To its credit, Amazon’s home screen is more than just an app launcher. It also puts a heavy emphasis on helping you decide what to watch, with row upon row of movie and TV show recommendations that come from an array of streaming services. It even supports multiple user profiles, so everyone in the home can get personalized suggestions. But because Amazon provides no control over this recommendation system, it quickly becomes overwhelming.
Consider, for instance, the “Next Up For You” row that appears near the top of the home screen. For most of these recommendations, you can’t see which streaming service they come from without clicking on each one, and some of them come from services you might not be paying for. Being able to filter the home screen based on your actual subscriptions—like you can on the Chromecast with Google TV—would be a major improvement, but Amazon won’t allow it. (A “free to me” filter does exist in Amazon’s movie and TV show menus, but it’s needlessly hidden behind several menu layers.)
When it’s not trying to upsell you on new subscription services, the Fire TV interface aggressively pushes Amazon content above all else. The “Recently Watched’ row, for instance, only integrates with Prime Video and channels from Amazon’s live TV section. Scrolling down the home screen reveals rows for suggested Prime movies, popular Prime shows, genre-based Prime picks, add-on Prime Video Channels subscriptions, and suggestions from Amazon’s free IMDb TV service. You’ll find some recommendation rows from other services in here, but Amazon reserves so much real estate for itself that everything else feels buried.
Alexa with the save
On most streaming platforms, voice control is a nice-to-have feature, but on Fire TV, it feels essential for cutting through the menu clutter. Hold the blue Alexa button on the remote, and you can ask to launch apps, load specific videos, and tune directly to live TV channels in supported streaming services. All those controls work quite well, and they feel more efficient than scrolling around Amazon’s interface.
Voice control also comes in handy when you’re not sure what to watch. Ask for a genre, like “comedy movies” or “sci-fi shows,” and the first row of results will come just from your subscription services. You can even add shows to your Fire TV watchlist as you search, then jump directly to your watchlist with a voice command. (Getting to this list otherwise requires digging through a couple of menus, a recurring theme of Amazon’s interface.) Meanwhile, a neat new integration with Netflix lets you say “Play something on Netflix” to get a random recommendation from the catalog based on your viewing habits.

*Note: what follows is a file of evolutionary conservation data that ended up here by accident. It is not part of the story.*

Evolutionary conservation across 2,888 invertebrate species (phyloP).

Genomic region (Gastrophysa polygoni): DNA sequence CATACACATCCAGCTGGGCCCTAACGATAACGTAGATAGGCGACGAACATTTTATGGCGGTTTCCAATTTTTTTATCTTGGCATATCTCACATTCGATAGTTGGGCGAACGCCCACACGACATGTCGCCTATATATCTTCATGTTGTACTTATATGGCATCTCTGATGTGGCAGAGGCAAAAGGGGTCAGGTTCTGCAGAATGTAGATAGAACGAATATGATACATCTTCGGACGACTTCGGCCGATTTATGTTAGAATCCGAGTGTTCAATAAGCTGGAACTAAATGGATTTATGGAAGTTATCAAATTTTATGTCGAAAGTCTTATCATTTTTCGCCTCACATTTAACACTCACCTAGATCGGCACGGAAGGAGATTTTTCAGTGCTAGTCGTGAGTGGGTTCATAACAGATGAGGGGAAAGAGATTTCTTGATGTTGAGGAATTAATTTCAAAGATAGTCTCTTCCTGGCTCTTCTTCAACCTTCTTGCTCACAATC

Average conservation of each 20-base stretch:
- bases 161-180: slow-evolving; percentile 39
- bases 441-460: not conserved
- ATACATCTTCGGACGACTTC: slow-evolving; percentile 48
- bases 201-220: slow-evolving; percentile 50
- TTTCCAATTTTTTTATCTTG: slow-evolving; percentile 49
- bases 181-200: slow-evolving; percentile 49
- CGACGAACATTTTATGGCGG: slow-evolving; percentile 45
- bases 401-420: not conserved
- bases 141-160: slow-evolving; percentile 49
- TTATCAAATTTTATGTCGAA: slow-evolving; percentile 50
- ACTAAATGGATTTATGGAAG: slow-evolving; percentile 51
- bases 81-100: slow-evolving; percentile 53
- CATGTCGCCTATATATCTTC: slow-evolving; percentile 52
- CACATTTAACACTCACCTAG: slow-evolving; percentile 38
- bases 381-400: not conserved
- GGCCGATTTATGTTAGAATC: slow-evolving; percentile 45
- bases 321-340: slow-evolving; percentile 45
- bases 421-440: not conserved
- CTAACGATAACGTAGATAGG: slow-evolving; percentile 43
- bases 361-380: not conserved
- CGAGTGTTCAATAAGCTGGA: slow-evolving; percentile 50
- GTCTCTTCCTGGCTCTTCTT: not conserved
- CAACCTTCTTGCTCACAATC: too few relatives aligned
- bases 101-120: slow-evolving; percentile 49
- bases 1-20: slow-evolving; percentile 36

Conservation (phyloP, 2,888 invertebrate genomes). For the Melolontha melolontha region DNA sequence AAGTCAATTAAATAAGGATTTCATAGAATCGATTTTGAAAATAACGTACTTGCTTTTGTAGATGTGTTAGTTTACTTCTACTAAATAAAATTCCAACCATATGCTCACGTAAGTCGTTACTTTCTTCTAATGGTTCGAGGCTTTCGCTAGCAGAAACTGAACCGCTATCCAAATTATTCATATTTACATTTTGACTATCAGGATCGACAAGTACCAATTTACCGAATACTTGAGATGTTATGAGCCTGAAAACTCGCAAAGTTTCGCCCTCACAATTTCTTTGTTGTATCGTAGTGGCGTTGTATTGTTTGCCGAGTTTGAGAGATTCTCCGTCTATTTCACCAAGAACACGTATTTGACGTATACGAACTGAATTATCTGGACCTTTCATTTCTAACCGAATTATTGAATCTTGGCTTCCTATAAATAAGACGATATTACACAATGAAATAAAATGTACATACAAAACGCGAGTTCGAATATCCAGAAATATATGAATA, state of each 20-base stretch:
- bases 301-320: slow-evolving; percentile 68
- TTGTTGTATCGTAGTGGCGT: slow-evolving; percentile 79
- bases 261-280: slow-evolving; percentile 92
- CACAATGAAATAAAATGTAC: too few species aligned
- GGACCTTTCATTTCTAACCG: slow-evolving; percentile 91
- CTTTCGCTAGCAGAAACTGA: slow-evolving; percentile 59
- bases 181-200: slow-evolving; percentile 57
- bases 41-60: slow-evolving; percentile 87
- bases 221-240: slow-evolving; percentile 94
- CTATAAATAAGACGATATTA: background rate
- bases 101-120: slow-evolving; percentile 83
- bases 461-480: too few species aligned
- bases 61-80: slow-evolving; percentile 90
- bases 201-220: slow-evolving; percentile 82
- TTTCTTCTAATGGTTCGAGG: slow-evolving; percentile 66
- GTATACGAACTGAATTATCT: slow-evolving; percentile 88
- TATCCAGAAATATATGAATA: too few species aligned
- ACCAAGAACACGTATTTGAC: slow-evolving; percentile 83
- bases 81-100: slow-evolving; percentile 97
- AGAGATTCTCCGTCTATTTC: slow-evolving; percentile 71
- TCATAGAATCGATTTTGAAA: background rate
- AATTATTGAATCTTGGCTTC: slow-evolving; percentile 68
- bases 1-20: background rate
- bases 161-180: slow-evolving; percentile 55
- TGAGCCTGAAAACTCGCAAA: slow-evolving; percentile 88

Alexa has other skills outside the TV realm as well. You can ask for music from services like Spotify and Apple Music, control smart home devices, check on Alexa-enabled security cameras, and ask for the weather or other information. Fire TV devices can also form speaker groups with other Alexa devices around the house, letting you play music in multiple rooms at once.
Those voice controls help redeem what is otherwise an exercise in interface frustration. By comparison, Roku devices offer a much simpler way to navigate your apps, while both Apple TV and Android TV devices (including the Chromecast with Google TV and Walmart Onn) do a better job focusing on content.
It’s a shame, because the Fire TV 4K Max hardware is an excellent value, and it gives Alexa a platform on which to shine. You shouldn’t have to contend with a bloated interface just to enjoy those benefits.
Jared Newman has been helping folks make sense of technology for over a decade, writing for PCWorld, TechHive, and elsewhere. He also publishes two newsletters, Advisorator for straightforward tech advice and Cord Cutter Weekly for saving money on TV service.